My eyebrows shot up to my hairline, as I stared at Master Six in terror.
Oh dear, here it comes…
“Yes, I do… The question is, young man, do YOU?”
“Yes. Do you want me to tell you?”
“Yes, but because we NEVER say that word in this house, maybe you should spell it out for me.”
“Oh okay, this is an easy one…”
Now, I’ll break this story here to tell you that the last time this happened, a year ago, the ending was quite different and it went a little like this…
“Mummy, someone in my class told us that she knew a very bad word that started with ‘F’ today!”
Uh oh, first week of Prep and already it starts, I think.
“Oh, really darling? What did she say?” steeling myself.
“Well, when we all went over to her to find out what the word was, she got really scared, and wouldn’t tell us.”
Can’t you just imagine this little 5 year old getting the fear when 21 excited little Preppies crowd around her waiting for the first bite of this forbidden fruit?!
“Oh well, it probably doesn’t matter, my love, because you aren’t allowed to say it anyway.”
Phew, I thought, breathe, Mummy, breathe.
“Oh, no, it’s okay. She told us later, in the playground.”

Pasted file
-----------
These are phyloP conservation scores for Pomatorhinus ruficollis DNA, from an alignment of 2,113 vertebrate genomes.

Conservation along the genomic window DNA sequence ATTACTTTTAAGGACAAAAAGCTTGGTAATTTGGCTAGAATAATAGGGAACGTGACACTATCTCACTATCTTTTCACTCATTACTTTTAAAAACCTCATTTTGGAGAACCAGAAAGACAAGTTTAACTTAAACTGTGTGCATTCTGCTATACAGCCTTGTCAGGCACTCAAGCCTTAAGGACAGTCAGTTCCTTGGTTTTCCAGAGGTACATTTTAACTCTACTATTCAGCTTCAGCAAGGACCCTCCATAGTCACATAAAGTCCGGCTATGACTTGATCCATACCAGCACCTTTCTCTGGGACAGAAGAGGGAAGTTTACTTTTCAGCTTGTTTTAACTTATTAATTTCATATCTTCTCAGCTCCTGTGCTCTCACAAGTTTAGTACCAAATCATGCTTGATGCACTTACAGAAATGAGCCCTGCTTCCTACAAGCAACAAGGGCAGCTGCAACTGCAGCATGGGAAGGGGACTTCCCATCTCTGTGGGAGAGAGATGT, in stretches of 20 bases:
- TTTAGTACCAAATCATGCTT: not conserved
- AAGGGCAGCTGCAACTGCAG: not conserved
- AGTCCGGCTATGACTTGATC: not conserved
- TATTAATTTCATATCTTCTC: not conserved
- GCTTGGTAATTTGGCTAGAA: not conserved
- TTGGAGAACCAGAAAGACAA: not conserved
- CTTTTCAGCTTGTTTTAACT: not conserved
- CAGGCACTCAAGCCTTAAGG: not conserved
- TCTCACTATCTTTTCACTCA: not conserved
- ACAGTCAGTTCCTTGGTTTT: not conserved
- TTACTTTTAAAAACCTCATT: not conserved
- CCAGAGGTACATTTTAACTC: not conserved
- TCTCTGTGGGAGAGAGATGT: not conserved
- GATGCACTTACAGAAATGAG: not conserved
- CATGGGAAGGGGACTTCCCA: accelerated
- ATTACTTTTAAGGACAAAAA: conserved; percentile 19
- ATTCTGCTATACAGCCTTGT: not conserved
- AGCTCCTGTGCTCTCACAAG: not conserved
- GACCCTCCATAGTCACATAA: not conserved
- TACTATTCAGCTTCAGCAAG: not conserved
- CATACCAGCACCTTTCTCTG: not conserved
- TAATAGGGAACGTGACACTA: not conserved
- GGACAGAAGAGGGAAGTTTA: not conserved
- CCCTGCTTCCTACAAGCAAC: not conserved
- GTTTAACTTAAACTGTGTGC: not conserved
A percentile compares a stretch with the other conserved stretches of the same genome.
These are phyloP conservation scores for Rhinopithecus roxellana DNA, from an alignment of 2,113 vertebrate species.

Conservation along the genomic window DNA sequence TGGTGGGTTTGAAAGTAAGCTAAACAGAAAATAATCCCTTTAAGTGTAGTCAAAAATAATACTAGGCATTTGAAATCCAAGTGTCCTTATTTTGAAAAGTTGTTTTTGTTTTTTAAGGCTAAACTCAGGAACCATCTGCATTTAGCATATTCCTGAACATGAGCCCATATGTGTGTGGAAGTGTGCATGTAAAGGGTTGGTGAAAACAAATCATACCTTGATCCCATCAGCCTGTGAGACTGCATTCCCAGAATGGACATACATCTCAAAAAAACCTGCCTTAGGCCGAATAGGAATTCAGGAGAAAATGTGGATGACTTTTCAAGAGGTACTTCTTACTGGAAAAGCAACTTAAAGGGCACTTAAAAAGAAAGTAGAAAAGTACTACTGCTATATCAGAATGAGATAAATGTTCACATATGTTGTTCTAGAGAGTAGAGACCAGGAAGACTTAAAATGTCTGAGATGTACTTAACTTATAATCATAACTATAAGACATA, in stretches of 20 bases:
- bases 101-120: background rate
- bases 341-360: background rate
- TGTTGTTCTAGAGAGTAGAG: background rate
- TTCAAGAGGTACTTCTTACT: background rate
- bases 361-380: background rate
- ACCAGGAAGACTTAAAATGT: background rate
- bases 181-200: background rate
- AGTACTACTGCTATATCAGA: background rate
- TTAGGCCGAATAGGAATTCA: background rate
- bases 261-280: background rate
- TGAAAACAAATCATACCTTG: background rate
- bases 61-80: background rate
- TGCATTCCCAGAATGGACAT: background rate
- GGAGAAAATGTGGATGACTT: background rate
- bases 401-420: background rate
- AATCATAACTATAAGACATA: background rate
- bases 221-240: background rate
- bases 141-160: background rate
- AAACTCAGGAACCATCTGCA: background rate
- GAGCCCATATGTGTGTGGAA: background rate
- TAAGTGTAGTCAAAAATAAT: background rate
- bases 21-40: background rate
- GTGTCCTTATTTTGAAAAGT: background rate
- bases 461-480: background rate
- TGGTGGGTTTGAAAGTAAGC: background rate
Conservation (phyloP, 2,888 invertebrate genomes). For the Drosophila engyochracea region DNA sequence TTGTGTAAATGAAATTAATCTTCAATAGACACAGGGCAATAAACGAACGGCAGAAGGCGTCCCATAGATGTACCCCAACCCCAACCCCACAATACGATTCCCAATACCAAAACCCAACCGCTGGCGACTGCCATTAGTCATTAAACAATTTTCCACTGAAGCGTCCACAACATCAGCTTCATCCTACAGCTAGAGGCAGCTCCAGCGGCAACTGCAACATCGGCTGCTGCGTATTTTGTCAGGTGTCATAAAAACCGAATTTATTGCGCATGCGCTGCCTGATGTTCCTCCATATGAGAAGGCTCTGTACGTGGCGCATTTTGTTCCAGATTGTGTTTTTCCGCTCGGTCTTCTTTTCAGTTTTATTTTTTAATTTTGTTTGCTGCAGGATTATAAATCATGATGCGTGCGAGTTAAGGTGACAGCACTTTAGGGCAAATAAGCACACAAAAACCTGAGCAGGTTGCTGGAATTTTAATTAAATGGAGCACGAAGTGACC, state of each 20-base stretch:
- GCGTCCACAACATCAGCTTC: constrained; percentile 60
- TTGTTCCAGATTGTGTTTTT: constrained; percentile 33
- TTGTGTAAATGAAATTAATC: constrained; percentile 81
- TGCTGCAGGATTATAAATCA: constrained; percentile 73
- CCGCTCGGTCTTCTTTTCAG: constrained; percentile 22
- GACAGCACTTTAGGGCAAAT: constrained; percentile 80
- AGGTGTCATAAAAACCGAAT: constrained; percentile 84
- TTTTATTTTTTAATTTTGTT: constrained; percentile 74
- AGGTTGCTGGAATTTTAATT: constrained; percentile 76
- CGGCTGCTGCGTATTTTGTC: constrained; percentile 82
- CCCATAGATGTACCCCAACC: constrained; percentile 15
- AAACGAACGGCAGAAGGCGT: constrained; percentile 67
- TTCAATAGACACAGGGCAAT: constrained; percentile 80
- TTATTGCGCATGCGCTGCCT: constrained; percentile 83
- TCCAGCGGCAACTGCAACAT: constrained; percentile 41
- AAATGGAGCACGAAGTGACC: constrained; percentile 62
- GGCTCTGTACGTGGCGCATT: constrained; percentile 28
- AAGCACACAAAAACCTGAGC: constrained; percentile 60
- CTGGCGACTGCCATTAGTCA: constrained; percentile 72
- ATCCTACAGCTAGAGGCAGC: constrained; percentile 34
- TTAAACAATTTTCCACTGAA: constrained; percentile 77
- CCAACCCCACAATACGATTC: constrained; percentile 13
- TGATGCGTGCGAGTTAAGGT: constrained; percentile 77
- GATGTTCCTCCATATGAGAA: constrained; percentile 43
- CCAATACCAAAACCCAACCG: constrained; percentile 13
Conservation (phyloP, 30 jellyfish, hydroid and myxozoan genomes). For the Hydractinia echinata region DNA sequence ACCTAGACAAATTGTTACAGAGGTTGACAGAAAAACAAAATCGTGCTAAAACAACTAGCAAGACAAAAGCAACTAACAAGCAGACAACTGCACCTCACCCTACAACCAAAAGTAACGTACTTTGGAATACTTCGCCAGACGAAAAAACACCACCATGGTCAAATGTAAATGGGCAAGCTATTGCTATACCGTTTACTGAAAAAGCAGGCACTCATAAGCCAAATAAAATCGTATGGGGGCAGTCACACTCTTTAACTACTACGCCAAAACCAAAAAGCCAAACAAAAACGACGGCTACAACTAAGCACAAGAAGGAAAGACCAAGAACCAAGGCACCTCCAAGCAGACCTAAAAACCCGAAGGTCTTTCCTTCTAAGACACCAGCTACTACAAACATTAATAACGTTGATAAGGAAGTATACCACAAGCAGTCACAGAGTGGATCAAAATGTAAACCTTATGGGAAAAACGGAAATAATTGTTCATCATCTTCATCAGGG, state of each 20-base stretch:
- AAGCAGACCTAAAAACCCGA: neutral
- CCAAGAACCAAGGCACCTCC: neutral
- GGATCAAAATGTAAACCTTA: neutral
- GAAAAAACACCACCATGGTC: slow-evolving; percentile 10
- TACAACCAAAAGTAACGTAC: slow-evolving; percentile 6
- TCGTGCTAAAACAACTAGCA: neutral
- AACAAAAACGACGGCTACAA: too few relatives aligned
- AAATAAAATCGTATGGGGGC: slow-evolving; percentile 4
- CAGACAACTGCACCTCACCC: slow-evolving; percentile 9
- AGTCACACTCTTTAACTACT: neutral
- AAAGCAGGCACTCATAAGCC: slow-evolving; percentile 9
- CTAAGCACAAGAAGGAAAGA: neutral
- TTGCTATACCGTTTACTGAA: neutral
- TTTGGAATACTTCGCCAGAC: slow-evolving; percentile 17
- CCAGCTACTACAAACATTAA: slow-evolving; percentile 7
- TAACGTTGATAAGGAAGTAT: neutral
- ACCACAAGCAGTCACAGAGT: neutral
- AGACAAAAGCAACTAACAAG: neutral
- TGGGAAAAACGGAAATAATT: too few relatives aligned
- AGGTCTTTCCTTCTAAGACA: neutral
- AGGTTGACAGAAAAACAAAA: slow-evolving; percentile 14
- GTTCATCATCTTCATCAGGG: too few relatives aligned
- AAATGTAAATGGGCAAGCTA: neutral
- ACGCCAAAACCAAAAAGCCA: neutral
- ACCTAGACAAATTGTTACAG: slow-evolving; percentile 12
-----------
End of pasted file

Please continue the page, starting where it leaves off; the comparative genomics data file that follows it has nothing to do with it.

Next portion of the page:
Oh nooooo! Here it comes…
“It was F*RT!”
Of course, I very nearly cried with relief, while the little fellow laughed himself to hiccups at the fun of replacing our family word ‘Fluffy’ with the real live naughty version.
Suffice to say I’ve been waiting for this moment since orientation day at Kindy, when all I could hear being bandied around the playground was “Hey Poo-Poo Head!” and “See ya later, Stinky Fluffy Bum!” I could feel it in my waters that at least one child in the crowd would know how to swear and would delight in teaching everyone else how to do it too. I just hoped it wasn’t going to be mine.
I grew up in a community where swearing was absolutely taboo in Primary School. I’d never heard any adult other than my mother swear, and all my friends thought she was the coolest mum on the planet just because she occasionally dropped the mildest of expletives. We even had a swear jar for her that gave us many a good holiday on Stradbroke Island, but to her credit, she made it very clear that these were not words for her children to use, so we didn’t.